Best known for his writing on boxing and football, whenever the late Hugh McIlvanney turned his pen to tennis it was a joy. Nigel Billen pays a brief tribute to a giant of sports journalism
Quite rightly, the obituaries for Hugh McIlvanney, the Sunday Times and previously Observer sports writer whose death was announced today, have concentrated on his coverage of football, boxing and horse racing. He was the defining chronicler of Mohamed Ali's boxing career and in retrospect it was obvious that Sir Alex Ferguson would employ McIlvanney as the ghost writer of his autobiography.
In truth, you won't find many archived pieces of his on tennis, but when he did turn his hand to our sport it was to raise the bar for everyone. He didn't write enough on tennis to be truly described as one of the greats, but - and I have known a few of them - there won't be many tennis correspondents writing in English who haven't been inspired by McIlvanney and his apparently instinctive appreciation of the sport.
Hard drinking, hardworking and to some extent self-taught, there was something in his Kilmarnock mining-family upbringing that gave him a natural empathy for one-on-one, gladiatorial sport (his passion for boxing was one that he could share with Andy Murray - they are pictured together in today’s Times obituary), but that is not to lazily say he saw the street fighter in these contests. His talent was for recognising the artistry in individual sporting greatness and going as much as any writer has to capture what makes a good sportsperson, great.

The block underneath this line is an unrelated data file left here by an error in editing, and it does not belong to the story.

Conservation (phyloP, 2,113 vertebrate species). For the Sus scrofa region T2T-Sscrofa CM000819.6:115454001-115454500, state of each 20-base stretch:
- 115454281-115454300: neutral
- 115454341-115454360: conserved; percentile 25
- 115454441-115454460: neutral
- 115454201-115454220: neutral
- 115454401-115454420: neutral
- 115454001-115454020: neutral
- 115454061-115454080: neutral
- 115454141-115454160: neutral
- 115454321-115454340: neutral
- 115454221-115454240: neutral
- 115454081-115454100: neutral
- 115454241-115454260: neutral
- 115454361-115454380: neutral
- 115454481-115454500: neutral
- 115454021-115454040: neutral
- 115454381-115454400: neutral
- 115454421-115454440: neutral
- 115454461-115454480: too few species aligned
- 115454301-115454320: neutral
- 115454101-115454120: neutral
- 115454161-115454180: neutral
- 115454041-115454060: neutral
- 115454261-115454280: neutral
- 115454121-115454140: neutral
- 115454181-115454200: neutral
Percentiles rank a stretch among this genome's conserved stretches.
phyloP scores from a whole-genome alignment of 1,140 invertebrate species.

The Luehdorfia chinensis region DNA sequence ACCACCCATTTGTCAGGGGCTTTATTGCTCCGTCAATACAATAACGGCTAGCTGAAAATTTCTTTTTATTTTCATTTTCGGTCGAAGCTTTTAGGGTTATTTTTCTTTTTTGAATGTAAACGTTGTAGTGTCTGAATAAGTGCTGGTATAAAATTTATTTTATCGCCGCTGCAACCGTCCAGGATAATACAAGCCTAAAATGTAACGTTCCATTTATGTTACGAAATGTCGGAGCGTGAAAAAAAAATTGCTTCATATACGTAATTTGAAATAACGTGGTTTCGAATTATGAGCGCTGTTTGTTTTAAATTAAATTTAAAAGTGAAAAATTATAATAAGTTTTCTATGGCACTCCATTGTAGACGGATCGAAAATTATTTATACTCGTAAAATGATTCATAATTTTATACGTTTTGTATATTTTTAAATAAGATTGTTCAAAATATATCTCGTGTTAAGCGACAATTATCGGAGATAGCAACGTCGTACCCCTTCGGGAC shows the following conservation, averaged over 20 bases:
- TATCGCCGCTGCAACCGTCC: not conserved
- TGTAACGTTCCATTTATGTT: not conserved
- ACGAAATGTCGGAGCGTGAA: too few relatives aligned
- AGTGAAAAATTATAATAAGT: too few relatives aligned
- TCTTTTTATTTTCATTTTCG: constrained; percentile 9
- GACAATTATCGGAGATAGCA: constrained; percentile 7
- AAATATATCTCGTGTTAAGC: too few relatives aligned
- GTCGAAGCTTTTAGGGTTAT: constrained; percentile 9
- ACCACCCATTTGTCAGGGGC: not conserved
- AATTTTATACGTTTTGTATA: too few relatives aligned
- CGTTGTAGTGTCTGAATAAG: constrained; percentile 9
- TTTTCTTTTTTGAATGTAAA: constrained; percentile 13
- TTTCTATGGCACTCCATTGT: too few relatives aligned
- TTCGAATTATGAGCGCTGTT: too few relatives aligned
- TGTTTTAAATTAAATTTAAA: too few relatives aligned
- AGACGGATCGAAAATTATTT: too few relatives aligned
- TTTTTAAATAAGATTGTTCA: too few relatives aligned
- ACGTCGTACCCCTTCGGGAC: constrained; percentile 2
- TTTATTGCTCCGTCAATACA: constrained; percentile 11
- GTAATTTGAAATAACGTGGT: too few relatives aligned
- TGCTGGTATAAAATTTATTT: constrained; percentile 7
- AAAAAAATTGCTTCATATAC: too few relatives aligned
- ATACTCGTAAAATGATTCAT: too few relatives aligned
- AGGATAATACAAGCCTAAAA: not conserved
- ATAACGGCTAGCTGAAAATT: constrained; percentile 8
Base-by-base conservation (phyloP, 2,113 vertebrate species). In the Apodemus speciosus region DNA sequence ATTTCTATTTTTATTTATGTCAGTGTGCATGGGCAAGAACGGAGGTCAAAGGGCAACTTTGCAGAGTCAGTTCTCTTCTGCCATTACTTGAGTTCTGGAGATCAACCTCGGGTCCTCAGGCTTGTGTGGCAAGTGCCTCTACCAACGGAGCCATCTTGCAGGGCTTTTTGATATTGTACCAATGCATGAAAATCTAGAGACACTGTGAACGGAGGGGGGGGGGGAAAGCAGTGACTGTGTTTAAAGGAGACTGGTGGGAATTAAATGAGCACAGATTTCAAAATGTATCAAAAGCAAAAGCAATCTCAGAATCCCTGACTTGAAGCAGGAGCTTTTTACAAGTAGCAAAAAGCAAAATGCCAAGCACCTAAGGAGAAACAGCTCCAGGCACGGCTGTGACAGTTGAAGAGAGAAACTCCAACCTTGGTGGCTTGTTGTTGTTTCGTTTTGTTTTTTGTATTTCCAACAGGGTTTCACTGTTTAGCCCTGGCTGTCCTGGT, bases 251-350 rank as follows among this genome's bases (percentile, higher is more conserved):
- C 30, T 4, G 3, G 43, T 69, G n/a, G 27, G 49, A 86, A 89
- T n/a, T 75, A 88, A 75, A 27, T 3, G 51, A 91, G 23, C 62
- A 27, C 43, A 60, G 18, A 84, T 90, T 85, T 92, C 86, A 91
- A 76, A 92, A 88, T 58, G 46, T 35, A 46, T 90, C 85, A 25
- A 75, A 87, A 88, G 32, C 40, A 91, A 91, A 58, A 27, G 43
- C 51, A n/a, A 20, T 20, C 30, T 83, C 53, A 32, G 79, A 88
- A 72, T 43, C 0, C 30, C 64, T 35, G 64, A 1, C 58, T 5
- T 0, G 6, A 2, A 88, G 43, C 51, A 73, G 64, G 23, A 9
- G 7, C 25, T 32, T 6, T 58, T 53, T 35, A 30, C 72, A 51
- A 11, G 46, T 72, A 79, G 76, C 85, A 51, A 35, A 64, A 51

Take a journey back in time to July 12th 2015. Below is the beginning of Hugh McIlvanney's assessment of the upcoming battle between Roger Federer and Novak Djokovic for that year’s Wimbledon crown (you can read the full account by registering on The Times's website).
He was not to know that a Roger renaissance was still to come, or that Novak would also have to suffer a lull in his career and fight back to reclaim the top spot in tennis. But how Hugh McIlvanney would have relished trying to unravel the competing threads of tennis greatness in a still unfinished story.
ROGER FEDERER seems determined to inform the world that there has been an error in defining his era. He knows that many felt the assembling of powerful evidence for considering him the greatest player in the history of tennis had finished with the most recent of his 17 Grand Slam triumphs, the defeat of Andy Murray at Wimbledon in 2012. For several seasons now, thrilling performances and compelling statistics have been declaring that this is the age of Novak Djokovic.
But out on Centre Court today Federer will attempt, for the second successive year, to show Djokovic and everybody else that his talent is too close to miraculous to tolerate the dictates of the calendar...
To read Hugh Mcilvanney's piece in full register at The Times